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Singapore authorities lift access block on East Asia Forum despite non-compliance of POFMA Correction Direction

The POFMA office revealed on Friday that the Correction Direction issued to East Asia Forum (EAF) under the Protection from Online Falsehoods and Manipulation Act (POFMA) has been canceled. Subsequently, the Minister for Communications and Information directed IMDA to lift access blocking orders on EAF’s website.

Under POFMA, Individuals may face fines of up to S$20,000, imprisonment for up to 12 months, or both for non-compliance with a POFMA Correction Direction, while entities could be fined up toS$500,000 for non-compliance.



SINGAPORE: In a recent development, both the Correction Direction issued under the Protection from Online Falsehoods and Manipulation Act (POFMA) and the access blocking orders to East Asia Forum (EAF) have been rescinded.

The decision to cancel the Correction Direction was announced by the POFMA office on Friday (22 Sep), in response to EAF’s request for its cancellation submitted on 20 September.

Following the cancellation of the POFMA’s Correction Direction, the Minister for Communications and Information also directed the Infocomm Media Development Authority (IMDA) to remove Access Blocking Orders to the EAF website.

The Correction Direction had been issued in response to an article titled “A spate of scandals strikes Singapore,” published by EAF on August 18, 2023.

The reason provided for the cancellation was that EAF had removed the article, from all its publication sites at the author’s request.

Additionally, Assistant Professor Chan Ying-Kit, the author of the article, on Monday issued a public apology regarding the matter.

“After careful consideration of EAF’s explanations and all the circumstances of the present case, the Minister in the Prime Minister’s Office, Ms Indranee Rajah, has instructed the POFMA Office to cancel the Correction Direction and the Targeted Correction Direction issued to Meta Platforms, Inc,” said the POFMA office in the statement.

NUS Asst Prof earlier apologised for POFMA-ed article and retracts it from East Asia Forum

On 18 August, Dr Chan who holds the position of assistant professor at the Department of Chinese Studies, National University of Singapore had the article published on the website.

On 13 September, Singapore’s Protection from Online Falsehoods and Manipulation Act (POFMA) issued a correction directive to the East Asia Forum under the instruction of Ms Indranee Rajah, Minister in the Prime Minister’s Office (PMO).

PMO highlighted that the article contained “false statements” concerning the independence of the Corrupt Practices Investigation Bureau (CPIB) and Prime Minister Lee Hsien Loong’s methodology in addressing extramarital affairs among parliamentarians.

East Asia Forum faces access blocking for non-compliance with Singapore’s POFMA correction direction

Following a breach of the Correction Direction issued on 13 September regarding misinformation in the article, the Minister for Communications and Information on 16 September directed the Infocomm Media Development Authority (IMDA) to execute Access Blocking Orders against East Asia Forum.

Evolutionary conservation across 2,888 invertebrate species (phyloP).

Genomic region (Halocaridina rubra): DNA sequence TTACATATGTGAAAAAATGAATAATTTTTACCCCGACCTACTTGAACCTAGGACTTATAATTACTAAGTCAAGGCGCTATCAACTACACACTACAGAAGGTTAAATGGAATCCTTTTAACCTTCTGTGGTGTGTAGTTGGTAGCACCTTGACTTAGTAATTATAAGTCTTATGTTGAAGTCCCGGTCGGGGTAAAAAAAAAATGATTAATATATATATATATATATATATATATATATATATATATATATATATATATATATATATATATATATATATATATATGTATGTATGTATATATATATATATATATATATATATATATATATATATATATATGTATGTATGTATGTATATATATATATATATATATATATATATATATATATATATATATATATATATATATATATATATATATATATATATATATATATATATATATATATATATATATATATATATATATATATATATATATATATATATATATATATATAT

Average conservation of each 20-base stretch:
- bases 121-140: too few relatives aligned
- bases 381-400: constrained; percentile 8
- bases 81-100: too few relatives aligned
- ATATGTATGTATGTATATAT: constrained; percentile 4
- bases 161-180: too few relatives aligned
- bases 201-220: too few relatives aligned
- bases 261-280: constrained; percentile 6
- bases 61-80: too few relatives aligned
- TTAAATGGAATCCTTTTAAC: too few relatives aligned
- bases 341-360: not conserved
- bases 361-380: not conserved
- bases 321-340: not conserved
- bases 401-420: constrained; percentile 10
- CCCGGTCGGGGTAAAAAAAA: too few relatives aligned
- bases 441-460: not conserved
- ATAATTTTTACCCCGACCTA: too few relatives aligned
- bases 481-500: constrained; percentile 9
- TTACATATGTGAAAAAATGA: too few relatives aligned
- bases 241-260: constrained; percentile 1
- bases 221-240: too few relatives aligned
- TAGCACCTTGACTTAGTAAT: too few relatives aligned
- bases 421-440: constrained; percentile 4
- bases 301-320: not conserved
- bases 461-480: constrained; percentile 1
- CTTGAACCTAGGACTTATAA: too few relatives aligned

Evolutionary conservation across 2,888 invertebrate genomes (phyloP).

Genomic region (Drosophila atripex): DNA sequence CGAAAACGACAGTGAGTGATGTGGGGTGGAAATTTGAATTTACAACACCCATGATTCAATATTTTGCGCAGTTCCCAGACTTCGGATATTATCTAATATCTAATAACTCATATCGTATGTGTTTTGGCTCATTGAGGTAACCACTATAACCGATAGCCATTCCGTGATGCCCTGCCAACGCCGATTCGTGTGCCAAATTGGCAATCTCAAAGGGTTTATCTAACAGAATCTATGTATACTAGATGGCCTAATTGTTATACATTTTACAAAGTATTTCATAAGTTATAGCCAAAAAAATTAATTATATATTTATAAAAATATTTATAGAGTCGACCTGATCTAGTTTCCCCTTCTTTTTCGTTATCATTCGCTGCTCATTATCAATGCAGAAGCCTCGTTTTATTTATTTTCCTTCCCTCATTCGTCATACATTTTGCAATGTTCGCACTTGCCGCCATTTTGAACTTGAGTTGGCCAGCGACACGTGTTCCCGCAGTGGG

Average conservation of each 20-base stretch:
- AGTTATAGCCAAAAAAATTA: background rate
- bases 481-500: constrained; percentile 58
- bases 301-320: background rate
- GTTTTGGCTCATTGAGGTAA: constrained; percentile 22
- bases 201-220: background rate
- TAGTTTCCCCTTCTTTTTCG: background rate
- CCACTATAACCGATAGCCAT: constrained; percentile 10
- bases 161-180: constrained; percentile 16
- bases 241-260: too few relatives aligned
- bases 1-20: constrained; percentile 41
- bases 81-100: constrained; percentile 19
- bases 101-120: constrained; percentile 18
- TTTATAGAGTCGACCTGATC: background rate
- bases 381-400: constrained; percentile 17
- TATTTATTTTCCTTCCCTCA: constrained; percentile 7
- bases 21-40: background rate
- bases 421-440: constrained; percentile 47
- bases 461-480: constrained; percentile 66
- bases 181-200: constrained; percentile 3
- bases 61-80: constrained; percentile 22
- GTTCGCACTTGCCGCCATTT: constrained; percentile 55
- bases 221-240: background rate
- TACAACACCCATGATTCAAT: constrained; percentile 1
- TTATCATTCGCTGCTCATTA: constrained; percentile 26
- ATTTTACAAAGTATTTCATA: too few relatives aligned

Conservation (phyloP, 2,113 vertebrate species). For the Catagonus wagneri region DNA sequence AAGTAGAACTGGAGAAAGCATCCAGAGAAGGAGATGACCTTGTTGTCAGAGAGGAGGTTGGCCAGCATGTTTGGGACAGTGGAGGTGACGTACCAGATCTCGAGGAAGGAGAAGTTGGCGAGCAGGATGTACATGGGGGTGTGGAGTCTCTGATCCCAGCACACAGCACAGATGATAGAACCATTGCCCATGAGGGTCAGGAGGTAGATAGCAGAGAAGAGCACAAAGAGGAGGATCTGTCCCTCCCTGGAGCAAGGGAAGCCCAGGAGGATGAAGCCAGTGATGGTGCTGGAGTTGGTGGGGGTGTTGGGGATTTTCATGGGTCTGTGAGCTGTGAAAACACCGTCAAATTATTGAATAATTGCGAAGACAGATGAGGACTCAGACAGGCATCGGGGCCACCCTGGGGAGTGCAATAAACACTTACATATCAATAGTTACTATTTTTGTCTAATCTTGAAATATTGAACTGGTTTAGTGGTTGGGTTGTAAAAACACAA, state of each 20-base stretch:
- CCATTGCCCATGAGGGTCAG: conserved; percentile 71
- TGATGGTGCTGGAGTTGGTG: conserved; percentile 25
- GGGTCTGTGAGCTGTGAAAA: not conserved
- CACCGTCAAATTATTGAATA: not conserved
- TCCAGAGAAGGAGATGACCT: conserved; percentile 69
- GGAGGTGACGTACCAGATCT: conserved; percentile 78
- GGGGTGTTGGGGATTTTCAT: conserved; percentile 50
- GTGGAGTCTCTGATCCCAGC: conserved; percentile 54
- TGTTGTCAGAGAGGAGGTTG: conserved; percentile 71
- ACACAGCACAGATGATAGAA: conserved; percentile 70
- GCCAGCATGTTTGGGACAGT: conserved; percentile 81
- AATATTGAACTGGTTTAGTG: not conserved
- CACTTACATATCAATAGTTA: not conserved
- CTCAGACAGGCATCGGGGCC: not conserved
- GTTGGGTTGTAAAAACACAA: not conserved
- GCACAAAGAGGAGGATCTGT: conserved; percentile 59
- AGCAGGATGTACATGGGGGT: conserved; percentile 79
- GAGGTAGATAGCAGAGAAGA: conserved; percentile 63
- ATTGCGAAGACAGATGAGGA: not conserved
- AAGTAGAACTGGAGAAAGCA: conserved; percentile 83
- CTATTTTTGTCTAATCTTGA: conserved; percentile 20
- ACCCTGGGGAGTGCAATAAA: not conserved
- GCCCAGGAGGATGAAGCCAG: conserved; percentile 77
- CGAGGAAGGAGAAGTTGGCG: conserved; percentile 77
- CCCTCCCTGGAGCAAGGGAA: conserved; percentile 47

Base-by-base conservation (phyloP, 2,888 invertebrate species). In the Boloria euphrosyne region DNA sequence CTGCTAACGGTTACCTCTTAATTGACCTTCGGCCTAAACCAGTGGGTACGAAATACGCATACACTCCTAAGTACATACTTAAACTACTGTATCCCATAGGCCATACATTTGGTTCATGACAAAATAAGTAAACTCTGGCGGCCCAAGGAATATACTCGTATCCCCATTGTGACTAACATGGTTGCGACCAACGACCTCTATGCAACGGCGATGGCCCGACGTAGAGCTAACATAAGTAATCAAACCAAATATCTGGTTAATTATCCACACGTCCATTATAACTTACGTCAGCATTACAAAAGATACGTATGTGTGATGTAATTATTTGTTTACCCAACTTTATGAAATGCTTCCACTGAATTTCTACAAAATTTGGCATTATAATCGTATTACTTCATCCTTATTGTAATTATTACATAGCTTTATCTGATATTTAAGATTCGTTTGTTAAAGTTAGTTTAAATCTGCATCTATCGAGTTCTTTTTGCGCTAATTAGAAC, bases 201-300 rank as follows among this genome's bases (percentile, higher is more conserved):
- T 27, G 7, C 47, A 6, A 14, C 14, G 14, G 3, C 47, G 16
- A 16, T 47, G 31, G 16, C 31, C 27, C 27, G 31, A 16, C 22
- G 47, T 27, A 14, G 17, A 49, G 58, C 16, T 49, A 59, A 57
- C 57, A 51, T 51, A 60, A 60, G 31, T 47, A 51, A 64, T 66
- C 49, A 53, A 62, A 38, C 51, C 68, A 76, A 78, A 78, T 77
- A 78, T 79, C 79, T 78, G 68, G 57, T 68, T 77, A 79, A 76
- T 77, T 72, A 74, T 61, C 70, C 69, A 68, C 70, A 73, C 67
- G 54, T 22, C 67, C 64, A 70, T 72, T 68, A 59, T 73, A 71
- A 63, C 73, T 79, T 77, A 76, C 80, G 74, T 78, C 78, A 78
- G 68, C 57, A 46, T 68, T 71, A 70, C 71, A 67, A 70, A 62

The Correction Direction served to the East Asia Forum demanded the presentation of correct information alongside the alleged falsehoods, enabling Singaporeans to discern the truth by comparing both versions.

Contrary to this directive, East Asia Forum positioned the Government’s response within the comments section at the end of the article.

This arrangement did not comply with the stipulated positioning of the Correction Notices at the article’s beginning and the website’s main page.

In response to TODAY’s inquiries on the night of Monday (Sept 18) night, Dr Chan released a statement, expressing his “sincere and unreserved apologies” for the errors, omissions, and false statements made in his article, which was written independently without the knowledge of NUS.

Non-compliance with POFMA’s correction Directions may lead to hefty fines and imprisonment

Under POFMA, Non-compliance with a POFMA Correction Direction can result in significant fines and even imprisonment.

Individuals who do so without a reasonable excuse may face penalties, including fines up to S$20,000, imprisonment for up to 12 months, or both. For entities other than individuals, fines may reach up to S$500,000.

Importantly, it is not considered a valid defense if a person is obligated by written law, contractual obligations, or professional conduct rules to disobey the Direction or has initiated proceedings to alter or challenge it under Section 19.

While POFMA permits the Minister who instructed the POFMA office to issue a Part 3 Direction (Correction Direction/Access Blocking Direction) to, at any time, instruct it to vary or cancel the Part 3 Direction by serving a written notice to the person to whom the Direction is issued, there doesn’t seem to be any provision allowing the Minister to dismiss any offence resulting from non-compliance with the issued direction.


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